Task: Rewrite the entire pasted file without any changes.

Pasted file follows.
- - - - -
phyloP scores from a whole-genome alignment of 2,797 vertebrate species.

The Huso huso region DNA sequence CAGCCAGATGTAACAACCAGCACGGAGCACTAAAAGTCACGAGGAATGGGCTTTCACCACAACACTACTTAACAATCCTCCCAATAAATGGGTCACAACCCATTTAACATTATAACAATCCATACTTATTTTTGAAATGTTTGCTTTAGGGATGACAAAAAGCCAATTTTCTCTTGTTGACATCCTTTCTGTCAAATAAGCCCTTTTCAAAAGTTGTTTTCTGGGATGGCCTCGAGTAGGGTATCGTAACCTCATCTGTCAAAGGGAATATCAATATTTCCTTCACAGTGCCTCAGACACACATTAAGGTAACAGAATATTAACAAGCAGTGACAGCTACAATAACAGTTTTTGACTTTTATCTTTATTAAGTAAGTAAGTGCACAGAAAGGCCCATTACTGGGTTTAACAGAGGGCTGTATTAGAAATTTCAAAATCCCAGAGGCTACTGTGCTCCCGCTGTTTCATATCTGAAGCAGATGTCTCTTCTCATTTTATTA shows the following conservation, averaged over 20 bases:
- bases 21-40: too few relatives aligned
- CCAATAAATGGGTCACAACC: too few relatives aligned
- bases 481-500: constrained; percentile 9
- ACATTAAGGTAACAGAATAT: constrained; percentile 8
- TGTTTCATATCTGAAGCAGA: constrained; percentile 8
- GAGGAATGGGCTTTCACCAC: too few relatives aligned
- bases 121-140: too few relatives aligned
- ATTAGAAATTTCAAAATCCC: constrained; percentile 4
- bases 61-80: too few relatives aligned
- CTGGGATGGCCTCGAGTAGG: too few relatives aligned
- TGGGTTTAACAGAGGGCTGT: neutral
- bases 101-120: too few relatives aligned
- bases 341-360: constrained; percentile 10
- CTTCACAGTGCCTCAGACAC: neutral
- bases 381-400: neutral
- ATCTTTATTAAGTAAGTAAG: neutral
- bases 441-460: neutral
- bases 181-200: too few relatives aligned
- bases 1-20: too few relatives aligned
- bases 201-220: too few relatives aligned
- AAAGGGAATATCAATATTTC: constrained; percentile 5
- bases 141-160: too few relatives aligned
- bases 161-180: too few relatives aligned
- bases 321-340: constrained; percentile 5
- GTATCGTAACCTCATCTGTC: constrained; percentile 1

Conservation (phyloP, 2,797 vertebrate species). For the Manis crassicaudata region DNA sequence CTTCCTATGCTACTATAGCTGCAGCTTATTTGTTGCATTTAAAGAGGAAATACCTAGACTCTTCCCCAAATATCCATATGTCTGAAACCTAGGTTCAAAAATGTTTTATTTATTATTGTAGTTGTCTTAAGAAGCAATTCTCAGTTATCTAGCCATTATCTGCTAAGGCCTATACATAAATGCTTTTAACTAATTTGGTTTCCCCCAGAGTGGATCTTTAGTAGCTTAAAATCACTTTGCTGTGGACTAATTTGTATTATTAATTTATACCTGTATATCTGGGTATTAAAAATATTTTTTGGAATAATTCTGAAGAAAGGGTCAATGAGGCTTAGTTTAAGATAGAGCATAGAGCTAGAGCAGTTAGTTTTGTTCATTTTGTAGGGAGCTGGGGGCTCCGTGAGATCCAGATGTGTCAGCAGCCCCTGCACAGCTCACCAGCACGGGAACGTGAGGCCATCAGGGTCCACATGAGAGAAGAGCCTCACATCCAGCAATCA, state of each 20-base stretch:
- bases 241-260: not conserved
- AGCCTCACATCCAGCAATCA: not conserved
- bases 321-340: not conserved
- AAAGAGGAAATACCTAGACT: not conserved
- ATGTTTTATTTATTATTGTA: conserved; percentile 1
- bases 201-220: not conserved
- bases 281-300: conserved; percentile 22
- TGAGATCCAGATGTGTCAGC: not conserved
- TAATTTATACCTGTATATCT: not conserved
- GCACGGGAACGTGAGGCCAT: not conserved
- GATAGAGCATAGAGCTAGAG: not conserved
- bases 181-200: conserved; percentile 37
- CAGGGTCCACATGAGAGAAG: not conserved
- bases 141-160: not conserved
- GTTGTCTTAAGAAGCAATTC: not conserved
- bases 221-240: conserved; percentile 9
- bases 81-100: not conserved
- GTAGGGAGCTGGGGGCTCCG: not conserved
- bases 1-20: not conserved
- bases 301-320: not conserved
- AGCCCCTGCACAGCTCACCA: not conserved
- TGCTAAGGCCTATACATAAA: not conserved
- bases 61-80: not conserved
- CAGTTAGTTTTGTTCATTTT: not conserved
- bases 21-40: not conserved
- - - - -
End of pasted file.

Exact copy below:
phyloP scores from a whole-genome alignment of 2,797 vertebrate species.

The Huso huso region DNA sequence CAGCCAGATGTAACAACCAGCACGGAGCACTAAAAGTCACGAGGAATGGGCTTTCACCACAACACTACTTAACAATCCTCCCAATAAATGGGTCACAACCCATTTAACATTATAACAATCCATACTTATTTTTGAAATGTTTGCTTTAGGGATGACAAAAAGCCAATTTTCTCTTGTTGACATCCTTTCTGTCAAATAAGCCCTTTTCAAAAGTTGTTTTCTGGGATGGCCTCGAGTAGGGTATCGTAACCTCATCTGTCAAAGGGAATATCAATATTTCCTTCACAGTGCCTCAGACACACATTAAGGTAACAGAATATTAACAAGCAGTGACAGCTACAATAACAGTTTTTGACTTTTATCTTTATTAAGTAAGTAAGTGCACAGAAAGGCCCATTACTGGGTTTAACAGAGGGCTGTATTAGAAATTTCAAAATCCCAGAGGCTACTGTGCTCCCGCTGTTTCATATCTGAAGCAGATGTCTCTTCTCATTTTATTA shows the following conservation, averaged over 20 bases:
- bases 21-40: too few relatives aligned
- CCAATAAATGGGTCACAACC: too few relatives aligned
- bases 481-500: constrained; percentile 9
- ACATTAAGGTAACAGAATAT: constrained; percentile 8
- TGTTTCATATCTGAAGCAGA: constrained; percentile 8
- GAGGAATGGGCTTTCACCAC: too few relatives aligned
- bases 121-140: too few relatives aligned
- ATTAGAAATTTCAAAATCCC: constrained; percentile 4
- bases 61-80: too few relatives aligned
- CTGGGATGGCCTCGAGTAGG: too few relatives aligned
- TGGGTTTAACAGAGGGCTGT: neutral
- bases 101-120: too few relatives aligned
- bases 341-360: constrained; percentile 10
- CTTCACAGTGCCTCAGACAC: neutral
- bases 381-400: neutral
- ATCTTTATTAAGTAAGTAAG: neutral
- bases 441-460: neutral
- bases 181-200: too few relatives aligned
- bases 1-20: too few relatives aligned
- bases 201-220: too few relatives aligned
- AAAGGGAATATCAATATTTC: constrained; percentile 5
- bases 141-160: too few relatives aligned
- bases 161-180: too few relatives aligned
- bases 321-340: constrained; percentile 5
- GTATCGTAACCTCATCTGTC: constrained; percentile 1

Conservation (phyloP, 2,797 vertebrate species). For the Manis crassicaudata region DNA sequence CTTCCTATGCTACTATAGCTGCAGCTTATTTGTTGCATTTAAAGAGGAAATACCTAGACTCTTCCCCAAATATCCATATGTCTGAAACCTAGGTTCAAAAATGTTTTATTTATTATTGTAGTTGTCTTAAGAAGCAATTCTCAGTTATCTAGCCATTATCTGCTAAGGCCTATACATAAATGCTTTTAACTAATTTGGTTTCCCCCAGAGTGGATCTTTAGTAGCTTAAAATCACTTTGCTGTGGACTAATTTGTATTATTAATTTATACCTGTATATCTGGGTATTAAAAATATTTTTTGGAATAATTCTGAAGAAAGGGTCAATGAGGCTTAGTTTAAGATAGAGCATAGAGCTAGAGCAGTTAGTTTTGTTCATTTTGTAGGGAGCTGGGGGCTCCGTGAGATCCAGATGTGTCAGCAGCCCCTGCACAGCTCACCAGCACGGGAACGTGAGGCCATCAGGGTCCACATGAGAGAAGAGCCTCACATCCAGCAATCA, state of each 20-base stretch:
- bases 241-260: not conserved
- AGCCTCACATCCAGCAATCA: not conserved
- bases 321-340: not conserved
- AAAGAGGAAATACCTAGACT: not conserved
- ATGTTTTATTTATTATTGTA: conserved; percentile 1
- bases 201-220: not conserved
- bases 281-300: conserved; percentile 22
- TGAGATCCAGATGTGTCAGC: not conserved
- TAATTTATACCTGTATATCT: not conserved
- GCACGGGAACGTGAGGCCAT: not conserved
- GATAGAGCATAGAGCTAGAG: not conserved
- bases 181-200: conserved; percentile 37
- CAGGGTCCACATGAGAGAAG: not conserved
- bases 141-160: not conserved
- GTTGTCTTAAGAAGCAATTC: not conserved
- bases 221-240: conserved; percentile 9
- bases 81-100: not conserved
- GTAGGGAGCTGGGGGCTCCG: not conserved
- bases 1-20: not conserved
- bases 301-320: not conserved
- AGCCCCTGCACAGCTCACCA: not conserved
- TGCTAAGGCCTATACATAAA: not conserved
- bases 61-80: not conserved
- CAGTTAGTTTTGTTCATTTT: not conserved
- bases 21-40: not conserved